KYA: Independent voice for children and families

Published 9:32 am Monday, February 19, 2018

Children in Kentucky struggling with challenges and obstacles have a hero that works to develop policies in Frankfort in attempts to make the state one of the best places for them to grow up.

Kentucky Youth Advocates is an independent voice for kids, said chief policy officer Tara Grieshop-Goodwin during a recent meeting of the Women’s Network in Danville. She said the 40-year-old agency “doesn’t take government money, so we can be an advocate for children and not be hampered by funding streams.”

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Grieshop-Goodwin said KYA also works in conjunction with other coalitions and agencies to advocate for laws concerning adoption, family court, adult incarceration, transportation, poverty, child care, tax reform, agencies’ funding, substance abuse programs and even a cigarette tax — all issues that can ultimately affect children.

Grieshop-Goodwin said when all of the partners convene and look at children’s issues as a whole, “That’s how we are most effective in coming together in Frankfort and getting changes in place for kids.”

KYA occasionally works with families directly when they are having a hard time navigating the state’s support system. “We help to find solutions and resources,” Grieshop-Goodwin said, adding that family preservation is an important piece in a complicated situation. “Housing and food can be stressors on a family.”

Children thrive much better when their lives are stable, they attend the same school regularly, the home is a safe environment, parents are financially secure and enough food is on the table. But that isn’t always real life, Grieshop-Goodwin said.

The drug epidemic is sending a lot of parents to jail, leaving behind children who have to be placed with family members, in foster care or in group homes — sometimes more than once.  Abuse and neglect are often interwoven in these cases too, she said.

“We can do better on these issues. We can make changes that are going to make for safer communities and be better for our kids and families.”

Grieshop-Goodwin said KYA has also been looking at supporting a $1 a pack cigarette tax increase, along with the Smoke Free Tomorrow coalition. She said it is a proven way to reduce teen smoking and smoking during pregnancy.

“Statistics estimate that by increasing the tax by $1, it would keep 23,200 kids from becoming adult smokers and would help prevent 5,900 smoking-affected pregnancies over the course of the next five years.”

Right now the KYA is closely following the current budget debates in Frankfort as well as bills being introduced and discussed that affect children and families.

When asked about the possibility of expanding family court throughout the state, Grieshop-Goodwin said, “It comes down to money. It’s something that’s been discussed, but we don’t know if it will happen this year because of the budget situation.”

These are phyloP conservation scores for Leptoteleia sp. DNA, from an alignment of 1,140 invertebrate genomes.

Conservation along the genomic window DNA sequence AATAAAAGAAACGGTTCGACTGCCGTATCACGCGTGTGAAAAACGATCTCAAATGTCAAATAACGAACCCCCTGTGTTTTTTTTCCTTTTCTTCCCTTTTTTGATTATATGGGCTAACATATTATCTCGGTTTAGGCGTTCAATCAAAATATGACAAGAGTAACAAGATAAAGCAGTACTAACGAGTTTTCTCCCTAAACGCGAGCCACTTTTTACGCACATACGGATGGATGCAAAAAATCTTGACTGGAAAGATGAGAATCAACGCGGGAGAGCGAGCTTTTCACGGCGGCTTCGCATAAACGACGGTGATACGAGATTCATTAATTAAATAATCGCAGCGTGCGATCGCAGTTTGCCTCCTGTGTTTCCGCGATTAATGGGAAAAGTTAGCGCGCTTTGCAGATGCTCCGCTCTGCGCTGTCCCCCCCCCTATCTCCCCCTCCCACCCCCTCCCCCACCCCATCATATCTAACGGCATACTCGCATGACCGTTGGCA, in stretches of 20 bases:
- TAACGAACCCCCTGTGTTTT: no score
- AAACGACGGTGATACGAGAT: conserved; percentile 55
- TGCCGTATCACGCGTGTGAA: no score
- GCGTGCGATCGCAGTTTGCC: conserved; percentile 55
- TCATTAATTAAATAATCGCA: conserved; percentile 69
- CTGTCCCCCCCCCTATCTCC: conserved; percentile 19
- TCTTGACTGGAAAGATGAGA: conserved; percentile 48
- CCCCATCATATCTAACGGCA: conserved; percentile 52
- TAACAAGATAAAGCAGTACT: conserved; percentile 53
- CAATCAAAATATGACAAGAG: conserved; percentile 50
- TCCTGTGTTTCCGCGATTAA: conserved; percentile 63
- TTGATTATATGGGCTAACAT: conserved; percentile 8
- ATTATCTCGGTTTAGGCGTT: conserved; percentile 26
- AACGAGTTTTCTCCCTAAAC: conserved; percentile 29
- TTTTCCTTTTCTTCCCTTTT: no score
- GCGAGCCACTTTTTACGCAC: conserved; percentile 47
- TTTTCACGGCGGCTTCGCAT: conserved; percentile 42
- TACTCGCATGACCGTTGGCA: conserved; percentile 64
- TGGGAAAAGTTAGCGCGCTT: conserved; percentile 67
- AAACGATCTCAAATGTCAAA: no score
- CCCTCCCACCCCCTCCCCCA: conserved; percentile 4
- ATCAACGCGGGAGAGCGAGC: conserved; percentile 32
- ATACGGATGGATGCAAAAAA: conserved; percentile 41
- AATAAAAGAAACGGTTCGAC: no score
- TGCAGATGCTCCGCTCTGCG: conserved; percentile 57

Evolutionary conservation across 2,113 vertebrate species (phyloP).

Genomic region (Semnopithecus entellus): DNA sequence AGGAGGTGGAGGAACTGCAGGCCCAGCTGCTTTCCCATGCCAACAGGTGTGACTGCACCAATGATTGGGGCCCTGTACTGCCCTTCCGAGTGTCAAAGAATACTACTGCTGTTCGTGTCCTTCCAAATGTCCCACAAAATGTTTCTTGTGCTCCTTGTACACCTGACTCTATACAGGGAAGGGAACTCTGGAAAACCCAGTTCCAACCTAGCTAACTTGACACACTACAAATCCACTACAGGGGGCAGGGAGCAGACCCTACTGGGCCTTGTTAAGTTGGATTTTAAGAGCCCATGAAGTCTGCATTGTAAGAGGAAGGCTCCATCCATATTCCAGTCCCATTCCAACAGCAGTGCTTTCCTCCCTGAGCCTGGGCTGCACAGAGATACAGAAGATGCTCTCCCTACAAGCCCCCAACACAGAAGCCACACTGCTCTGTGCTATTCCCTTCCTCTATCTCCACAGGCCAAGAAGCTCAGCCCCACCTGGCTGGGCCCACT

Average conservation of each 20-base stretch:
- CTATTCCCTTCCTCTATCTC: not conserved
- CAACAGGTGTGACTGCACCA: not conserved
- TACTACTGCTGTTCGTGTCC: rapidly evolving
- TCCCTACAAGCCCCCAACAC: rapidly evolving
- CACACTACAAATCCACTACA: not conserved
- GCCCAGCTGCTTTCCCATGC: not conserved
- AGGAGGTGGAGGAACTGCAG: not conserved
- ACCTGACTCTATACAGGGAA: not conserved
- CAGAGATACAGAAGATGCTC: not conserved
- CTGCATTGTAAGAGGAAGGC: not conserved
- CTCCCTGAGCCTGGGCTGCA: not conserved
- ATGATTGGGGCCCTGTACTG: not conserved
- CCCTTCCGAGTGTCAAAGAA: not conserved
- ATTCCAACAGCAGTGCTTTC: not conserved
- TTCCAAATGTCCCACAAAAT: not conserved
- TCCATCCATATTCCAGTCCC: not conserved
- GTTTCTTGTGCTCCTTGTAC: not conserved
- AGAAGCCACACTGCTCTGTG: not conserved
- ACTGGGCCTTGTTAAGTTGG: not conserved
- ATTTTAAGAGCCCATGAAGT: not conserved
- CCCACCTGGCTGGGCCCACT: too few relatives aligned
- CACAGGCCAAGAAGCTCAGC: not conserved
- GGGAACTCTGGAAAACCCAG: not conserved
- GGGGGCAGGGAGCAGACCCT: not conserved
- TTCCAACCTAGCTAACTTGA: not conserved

She said KYA and its partners have also talked about if agencies should be asking for increased funding when so many across-the-board cuts are being discussed in Frankfort. 

“And we said, yes. We need to be asking for what the investments need to be. We realize that sometimes there isn’t the funding and you have to scale back, but that shouldn’t keep us from reminding people what our goals need to be.

“What do kids and families need — we’ll ask for that. If we have to scale back — and that happens sometimes — we should still ask for what is necessary.”

Grieshop-Goodwin said several times she and her colleagues have talked about what they personally would like to be able to do for children in bad situations without the constraints of government procedures.

“We wished we could go back to treating kids like kids, but so many times we’re not … If we could all just step back and we all thought what is the best for this kid in this situation, we would totally change how we do things.”


• Kentucky Youth Advocates’ website is On this site you may view and follow the Kentucky General Assembly Bill Tracker and stay up-to-date on Blueprint for Kentucky’s Children legislative priorities and other bills that are beneficial to children. There are also links to advocacy toolkits and policies as well as research and data in the 2017 Kids Count county data book.

• The Women’s Network supports freedom and fairness — core democratic principles. Locally, the Boyle branch tries to encourage community discussion of issues facing our area. The Women’s Network is a Kentucky-wide organization founded in 2003 with branches around the state. The group usually meets 7 p.m. on the second Tuesday of each month. To find out more, call Margaret Gardiner at (859) 236-9305 or visit